Late this past summer, you may have noticed the price of your favorite
protein products increased - in some cases significantly.
Unfortunately, manufacturers and retailers of
are caught up in a worst-case scenario in which greatly elevated
production costs and decreased profit margins are wreaking havoc on the
protein market. The reasons are many and somewhat complex, but here are
some of the contributing factors.
Part of the price increase can be attributed to our nation's increasing
demand for alternative energy sources. More corn, which was previously
an inexpensive feed source for cattle, is beginning to be devoted to
ethanol production, which has driven demand up dramatically.
Consequently, it costs more to feed farm animals, and this cost is
being passed on to the consumer for dairy end-products (milk, cheese,
etc). Because the raw materials to make whey and casein protein come
from cows, they also markedly increased in price.
Further compounding costs are droughts - both here and abroad.
These droughts are responsible for poor crop growth and less production
of corn and hay, which is also a feed source for animals. Consumers in
Australia experienced considerable price increases at the grocery
store, and growing demand in Asia for dairy products further
contributes to the shortage here.
In addition to the weather not cooperating and increased
alternative energy production, there is yet another factor driving up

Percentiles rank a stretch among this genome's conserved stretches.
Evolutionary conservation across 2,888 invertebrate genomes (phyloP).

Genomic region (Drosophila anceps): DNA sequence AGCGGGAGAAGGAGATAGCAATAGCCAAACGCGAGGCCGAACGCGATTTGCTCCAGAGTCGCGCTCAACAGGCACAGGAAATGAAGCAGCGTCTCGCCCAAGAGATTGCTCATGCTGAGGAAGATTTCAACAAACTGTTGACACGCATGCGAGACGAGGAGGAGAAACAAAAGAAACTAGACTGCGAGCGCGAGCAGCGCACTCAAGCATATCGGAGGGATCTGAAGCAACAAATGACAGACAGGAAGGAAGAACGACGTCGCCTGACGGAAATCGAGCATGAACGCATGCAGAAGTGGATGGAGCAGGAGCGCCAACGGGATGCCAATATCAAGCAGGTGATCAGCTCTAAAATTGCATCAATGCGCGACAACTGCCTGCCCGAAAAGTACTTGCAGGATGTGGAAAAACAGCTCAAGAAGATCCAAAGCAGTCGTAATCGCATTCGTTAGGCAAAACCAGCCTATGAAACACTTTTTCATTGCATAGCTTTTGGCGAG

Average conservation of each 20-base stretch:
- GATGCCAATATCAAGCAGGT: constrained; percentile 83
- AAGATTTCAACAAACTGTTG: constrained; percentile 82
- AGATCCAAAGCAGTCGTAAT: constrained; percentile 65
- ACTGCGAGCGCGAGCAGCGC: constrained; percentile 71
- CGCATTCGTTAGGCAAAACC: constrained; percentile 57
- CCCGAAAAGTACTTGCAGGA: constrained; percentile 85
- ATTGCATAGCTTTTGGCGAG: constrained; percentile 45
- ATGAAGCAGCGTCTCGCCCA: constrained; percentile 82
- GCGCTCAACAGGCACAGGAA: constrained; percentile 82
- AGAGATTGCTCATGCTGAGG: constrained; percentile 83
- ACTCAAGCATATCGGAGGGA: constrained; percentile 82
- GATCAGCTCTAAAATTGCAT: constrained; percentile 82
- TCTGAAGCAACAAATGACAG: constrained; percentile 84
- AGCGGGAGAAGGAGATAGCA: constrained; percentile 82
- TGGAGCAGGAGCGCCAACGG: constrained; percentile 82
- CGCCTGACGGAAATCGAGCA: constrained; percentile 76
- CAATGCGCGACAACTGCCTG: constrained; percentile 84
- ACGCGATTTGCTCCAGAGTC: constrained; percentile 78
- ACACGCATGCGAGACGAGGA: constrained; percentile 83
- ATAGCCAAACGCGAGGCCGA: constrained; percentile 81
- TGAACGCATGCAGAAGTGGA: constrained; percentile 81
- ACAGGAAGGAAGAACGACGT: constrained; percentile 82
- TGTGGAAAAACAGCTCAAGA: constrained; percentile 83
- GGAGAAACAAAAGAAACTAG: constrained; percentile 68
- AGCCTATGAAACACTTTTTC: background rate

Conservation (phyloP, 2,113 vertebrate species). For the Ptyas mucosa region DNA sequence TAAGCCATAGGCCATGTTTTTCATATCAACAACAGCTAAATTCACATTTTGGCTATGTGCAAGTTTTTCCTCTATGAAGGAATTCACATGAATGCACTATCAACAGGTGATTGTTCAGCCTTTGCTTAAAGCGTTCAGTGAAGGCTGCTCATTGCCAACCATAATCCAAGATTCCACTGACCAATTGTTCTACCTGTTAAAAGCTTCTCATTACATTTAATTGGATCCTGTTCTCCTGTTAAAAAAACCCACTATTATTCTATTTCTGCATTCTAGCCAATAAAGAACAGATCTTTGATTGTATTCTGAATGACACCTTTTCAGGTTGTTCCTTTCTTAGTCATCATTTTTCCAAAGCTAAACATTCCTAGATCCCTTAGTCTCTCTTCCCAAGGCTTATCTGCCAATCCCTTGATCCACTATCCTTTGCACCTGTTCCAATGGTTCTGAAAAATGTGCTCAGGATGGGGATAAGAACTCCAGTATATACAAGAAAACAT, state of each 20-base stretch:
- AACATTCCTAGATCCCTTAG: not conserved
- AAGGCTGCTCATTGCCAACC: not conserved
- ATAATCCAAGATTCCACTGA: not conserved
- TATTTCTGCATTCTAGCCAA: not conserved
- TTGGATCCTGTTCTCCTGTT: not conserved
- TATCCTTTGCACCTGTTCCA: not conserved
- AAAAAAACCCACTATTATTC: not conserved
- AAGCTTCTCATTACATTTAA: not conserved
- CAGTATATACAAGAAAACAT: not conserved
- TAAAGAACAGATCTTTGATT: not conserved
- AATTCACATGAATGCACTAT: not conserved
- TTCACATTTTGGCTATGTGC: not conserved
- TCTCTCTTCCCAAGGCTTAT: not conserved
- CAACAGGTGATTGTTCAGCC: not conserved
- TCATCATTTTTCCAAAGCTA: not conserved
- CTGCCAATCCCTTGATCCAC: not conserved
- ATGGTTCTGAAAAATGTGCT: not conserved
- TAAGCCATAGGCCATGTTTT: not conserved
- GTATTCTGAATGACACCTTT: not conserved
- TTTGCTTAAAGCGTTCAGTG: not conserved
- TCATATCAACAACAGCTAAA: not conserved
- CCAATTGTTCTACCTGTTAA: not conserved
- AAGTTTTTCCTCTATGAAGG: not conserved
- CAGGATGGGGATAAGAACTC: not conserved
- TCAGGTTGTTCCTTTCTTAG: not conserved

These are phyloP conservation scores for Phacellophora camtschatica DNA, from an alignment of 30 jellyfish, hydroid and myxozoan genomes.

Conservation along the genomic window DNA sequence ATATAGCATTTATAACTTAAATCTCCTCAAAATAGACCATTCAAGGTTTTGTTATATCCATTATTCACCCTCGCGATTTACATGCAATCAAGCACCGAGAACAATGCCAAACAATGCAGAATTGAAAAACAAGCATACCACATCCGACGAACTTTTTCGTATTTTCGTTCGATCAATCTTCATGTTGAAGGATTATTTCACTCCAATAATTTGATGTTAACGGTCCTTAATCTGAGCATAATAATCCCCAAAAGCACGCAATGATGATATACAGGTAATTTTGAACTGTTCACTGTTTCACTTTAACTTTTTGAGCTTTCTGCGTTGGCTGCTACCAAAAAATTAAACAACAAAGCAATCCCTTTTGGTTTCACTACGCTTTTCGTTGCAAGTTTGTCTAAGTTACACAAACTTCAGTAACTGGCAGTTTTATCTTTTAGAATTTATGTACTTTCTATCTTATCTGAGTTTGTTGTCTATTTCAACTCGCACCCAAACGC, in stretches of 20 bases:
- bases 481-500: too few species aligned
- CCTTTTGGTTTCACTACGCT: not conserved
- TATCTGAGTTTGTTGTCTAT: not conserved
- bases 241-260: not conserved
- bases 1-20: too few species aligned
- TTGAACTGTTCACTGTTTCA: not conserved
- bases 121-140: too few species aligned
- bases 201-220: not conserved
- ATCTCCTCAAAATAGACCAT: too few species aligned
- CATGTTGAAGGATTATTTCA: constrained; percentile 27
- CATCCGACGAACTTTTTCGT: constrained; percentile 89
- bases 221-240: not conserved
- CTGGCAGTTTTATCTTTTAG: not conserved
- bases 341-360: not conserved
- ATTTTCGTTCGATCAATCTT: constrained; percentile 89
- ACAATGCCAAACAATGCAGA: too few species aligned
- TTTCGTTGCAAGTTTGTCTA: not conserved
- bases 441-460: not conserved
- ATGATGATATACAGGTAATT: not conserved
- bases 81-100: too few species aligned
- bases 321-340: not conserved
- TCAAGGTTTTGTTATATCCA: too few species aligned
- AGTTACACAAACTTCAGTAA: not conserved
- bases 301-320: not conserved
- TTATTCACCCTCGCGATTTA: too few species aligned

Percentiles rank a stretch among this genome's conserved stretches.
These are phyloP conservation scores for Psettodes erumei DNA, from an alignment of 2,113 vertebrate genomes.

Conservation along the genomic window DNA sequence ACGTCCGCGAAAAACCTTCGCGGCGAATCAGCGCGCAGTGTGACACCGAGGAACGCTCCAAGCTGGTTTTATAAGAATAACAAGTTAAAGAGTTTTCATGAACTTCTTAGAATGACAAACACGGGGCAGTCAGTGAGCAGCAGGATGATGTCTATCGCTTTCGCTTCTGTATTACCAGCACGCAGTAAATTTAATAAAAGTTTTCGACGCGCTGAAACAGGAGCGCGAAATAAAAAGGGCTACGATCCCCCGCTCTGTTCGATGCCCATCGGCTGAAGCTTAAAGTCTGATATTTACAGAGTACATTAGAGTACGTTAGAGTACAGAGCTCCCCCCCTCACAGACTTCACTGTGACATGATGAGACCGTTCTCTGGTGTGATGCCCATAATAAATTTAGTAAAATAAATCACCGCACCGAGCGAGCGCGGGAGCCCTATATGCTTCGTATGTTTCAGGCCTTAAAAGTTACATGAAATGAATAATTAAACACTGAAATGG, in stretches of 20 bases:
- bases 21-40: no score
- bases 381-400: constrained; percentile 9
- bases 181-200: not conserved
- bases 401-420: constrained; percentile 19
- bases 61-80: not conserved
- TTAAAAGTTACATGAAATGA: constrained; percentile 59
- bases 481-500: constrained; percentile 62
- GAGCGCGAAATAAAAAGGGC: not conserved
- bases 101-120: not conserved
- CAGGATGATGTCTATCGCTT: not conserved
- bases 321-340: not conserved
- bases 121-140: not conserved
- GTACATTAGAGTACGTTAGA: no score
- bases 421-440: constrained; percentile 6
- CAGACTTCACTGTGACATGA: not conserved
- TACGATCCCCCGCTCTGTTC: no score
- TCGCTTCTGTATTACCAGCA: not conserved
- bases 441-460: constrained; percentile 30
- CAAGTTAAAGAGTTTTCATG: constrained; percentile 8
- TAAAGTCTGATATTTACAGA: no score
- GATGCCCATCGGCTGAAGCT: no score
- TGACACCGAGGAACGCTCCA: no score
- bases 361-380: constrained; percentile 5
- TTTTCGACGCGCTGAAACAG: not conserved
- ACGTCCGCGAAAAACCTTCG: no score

dairy prices - demand from newly prosperous countries in Asia, like
China and India, and also in the Middle East. As recently as just a few
years ago, dairy farmers deliberately focused on other more profitable
products because there was more than adequate supply of dairy to
satisfy demand. Abrupt changes in the market and unfavorable weather
conditions changed all that literally overnight. Now almost anything
that is related to cows and corn (dairy - including whey and casein,
meat, eggs, poultry, animal feeds, leather jackets and shoes, etc.) is
becoming more expensive.
Is there an end in sight where we can look forward to the prices of our
favorite protein products
decreasing? Not in the short term, and the long term will be determined
by weather and demand - both of which are very unpredictable. But we
are fortunate to live in a nation where consumer demand generates
greater buying power and lower prices for customers than elsewhere in
the world. Whey is a superior source of protein because of its easy
digestibility, amino acid profile and abundant immune-supporting
microfractions. And when it comes to the most health benefit for your
dollar, whey remains unrivaled.
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Drought, demand for ethanol responsible for high hay prices
Global Dairy Demand Drives Up Prices